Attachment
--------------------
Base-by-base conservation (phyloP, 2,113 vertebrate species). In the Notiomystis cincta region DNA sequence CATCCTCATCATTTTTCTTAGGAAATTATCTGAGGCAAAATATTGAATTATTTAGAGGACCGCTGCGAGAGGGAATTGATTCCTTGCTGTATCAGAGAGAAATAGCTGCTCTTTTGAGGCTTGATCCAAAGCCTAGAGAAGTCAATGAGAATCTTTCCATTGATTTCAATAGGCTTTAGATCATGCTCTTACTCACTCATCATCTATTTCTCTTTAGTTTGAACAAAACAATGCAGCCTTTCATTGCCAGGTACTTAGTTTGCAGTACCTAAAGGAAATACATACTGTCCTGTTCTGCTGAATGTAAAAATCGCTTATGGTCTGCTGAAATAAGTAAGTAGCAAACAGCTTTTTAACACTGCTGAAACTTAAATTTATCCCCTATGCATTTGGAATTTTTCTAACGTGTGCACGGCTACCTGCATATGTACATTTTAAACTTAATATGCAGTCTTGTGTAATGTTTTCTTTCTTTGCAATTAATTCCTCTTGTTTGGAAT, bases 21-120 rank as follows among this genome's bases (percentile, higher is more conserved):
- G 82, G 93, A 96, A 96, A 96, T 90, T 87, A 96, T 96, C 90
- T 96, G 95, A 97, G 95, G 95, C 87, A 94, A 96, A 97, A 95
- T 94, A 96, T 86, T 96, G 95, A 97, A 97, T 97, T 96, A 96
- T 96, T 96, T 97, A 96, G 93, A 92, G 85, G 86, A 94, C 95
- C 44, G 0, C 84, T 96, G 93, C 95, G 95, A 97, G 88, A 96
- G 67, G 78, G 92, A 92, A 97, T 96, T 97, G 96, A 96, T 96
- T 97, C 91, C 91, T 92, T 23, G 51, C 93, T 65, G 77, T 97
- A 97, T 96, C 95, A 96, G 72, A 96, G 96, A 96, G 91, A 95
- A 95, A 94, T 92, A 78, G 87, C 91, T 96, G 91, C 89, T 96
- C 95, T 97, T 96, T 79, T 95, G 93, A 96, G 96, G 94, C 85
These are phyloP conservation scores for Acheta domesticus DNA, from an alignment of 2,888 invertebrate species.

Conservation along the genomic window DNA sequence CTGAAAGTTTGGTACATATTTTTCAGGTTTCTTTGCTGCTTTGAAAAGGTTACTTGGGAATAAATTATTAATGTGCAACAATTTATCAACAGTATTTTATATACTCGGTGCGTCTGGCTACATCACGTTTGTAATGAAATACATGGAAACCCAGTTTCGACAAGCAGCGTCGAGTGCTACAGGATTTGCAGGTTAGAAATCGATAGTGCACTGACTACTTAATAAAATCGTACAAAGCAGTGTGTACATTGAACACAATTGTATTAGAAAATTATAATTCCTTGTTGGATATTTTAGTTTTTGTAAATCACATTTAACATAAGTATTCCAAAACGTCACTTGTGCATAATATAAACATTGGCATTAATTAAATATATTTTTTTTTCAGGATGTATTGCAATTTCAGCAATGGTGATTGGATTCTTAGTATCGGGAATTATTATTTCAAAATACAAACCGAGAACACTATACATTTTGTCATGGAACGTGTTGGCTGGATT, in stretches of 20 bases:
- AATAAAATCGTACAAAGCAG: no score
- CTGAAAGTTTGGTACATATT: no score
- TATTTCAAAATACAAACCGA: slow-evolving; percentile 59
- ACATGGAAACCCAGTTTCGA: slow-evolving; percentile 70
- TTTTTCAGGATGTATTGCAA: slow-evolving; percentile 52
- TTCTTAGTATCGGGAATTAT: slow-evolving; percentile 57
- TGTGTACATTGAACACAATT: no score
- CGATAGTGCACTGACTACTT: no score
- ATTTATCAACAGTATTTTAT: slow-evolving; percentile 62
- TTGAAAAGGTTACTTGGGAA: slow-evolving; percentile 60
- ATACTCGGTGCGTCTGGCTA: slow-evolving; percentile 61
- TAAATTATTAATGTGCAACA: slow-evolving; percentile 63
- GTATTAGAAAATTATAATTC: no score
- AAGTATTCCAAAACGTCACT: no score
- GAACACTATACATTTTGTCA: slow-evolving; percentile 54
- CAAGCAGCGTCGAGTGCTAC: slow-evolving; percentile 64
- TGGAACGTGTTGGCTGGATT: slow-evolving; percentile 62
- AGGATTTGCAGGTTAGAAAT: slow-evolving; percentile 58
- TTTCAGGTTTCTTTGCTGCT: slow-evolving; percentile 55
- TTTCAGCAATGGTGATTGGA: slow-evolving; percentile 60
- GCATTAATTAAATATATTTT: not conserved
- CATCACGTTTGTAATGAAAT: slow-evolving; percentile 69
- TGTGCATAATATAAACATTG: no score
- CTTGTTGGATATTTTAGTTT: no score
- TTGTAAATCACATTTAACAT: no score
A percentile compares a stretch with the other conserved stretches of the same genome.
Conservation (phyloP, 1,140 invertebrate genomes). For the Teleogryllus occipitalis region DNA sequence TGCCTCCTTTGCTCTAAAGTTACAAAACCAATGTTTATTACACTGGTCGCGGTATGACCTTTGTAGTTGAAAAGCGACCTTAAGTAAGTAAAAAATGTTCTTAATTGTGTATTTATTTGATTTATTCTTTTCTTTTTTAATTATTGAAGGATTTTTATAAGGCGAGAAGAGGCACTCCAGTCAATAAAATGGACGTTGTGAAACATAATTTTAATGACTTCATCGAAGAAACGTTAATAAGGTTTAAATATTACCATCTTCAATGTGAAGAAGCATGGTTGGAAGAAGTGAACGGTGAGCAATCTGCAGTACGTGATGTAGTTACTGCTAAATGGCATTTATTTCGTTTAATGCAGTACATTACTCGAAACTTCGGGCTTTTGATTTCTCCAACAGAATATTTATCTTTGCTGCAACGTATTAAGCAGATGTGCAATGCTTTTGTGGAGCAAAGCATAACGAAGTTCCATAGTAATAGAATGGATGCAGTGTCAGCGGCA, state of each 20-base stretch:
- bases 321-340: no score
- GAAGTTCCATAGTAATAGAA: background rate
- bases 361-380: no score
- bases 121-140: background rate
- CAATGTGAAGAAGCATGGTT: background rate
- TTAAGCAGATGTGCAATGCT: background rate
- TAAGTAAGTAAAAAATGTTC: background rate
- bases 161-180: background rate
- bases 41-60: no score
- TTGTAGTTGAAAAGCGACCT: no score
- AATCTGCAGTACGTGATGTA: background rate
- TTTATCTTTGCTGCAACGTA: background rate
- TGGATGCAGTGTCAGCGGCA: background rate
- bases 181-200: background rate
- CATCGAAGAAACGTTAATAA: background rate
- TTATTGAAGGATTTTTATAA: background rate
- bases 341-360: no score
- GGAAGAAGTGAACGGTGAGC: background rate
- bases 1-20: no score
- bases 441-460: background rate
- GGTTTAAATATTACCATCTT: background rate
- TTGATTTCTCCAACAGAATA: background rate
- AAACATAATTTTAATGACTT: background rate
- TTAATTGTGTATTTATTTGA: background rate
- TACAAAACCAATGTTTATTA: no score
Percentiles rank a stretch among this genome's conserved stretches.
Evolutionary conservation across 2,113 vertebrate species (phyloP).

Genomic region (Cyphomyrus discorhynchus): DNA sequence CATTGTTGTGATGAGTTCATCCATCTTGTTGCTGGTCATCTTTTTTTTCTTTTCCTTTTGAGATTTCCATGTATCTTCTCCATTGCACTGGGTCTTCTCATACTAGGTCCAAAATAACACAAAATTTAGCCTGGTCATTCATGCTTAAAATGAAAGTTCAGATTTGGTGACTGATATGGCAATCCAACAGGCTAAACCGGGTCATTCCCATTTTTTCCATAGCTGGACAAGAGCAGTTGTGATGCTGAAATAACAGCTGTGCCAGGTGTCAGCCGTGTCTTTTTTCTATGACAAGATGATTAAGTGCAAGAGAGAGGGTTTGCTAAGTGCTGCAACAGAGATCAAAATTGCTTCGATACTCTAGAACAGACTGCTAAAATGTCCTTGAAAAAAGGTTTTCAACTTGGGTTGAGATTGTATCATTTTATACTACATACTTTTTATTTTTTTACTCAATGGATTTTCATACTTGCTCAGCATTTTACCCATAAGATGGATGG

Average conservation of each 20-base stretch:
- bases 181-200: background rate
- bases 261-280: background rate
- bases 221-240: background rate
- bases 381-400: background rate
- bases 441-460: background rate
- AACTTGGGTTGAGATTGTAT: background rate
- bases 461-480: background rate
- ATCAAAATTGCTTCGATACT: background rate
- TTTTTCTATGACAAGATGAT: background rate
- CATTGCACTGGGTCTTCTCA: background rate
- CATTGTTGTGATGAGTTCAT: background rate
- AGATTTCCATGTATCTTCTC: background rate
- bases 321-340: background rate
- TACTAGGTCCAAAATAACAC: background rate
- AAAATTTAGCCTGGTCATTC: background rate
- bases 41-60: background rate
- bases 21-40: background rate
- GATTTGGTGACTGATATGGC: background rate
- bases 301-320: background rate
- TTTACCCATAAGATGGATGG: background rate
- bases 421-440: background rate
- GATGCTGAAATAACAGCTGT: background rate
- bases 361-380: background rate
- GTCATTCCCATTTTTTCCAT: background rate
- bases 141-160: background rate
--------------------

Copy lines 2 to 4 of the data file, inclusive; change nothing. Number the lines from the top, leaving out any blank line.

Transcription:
- G 82, G 93, A 96, A 96, A 96, T 90, T 87, A 96, T 96, C 90
- T 96, G 95, A 97, G 95, G 95, C 87, A 94, A 96, A 97, A 95
- T 94, A 96, T 86, T 96, G 95, A 97, A 97, T 97, T 96, A 96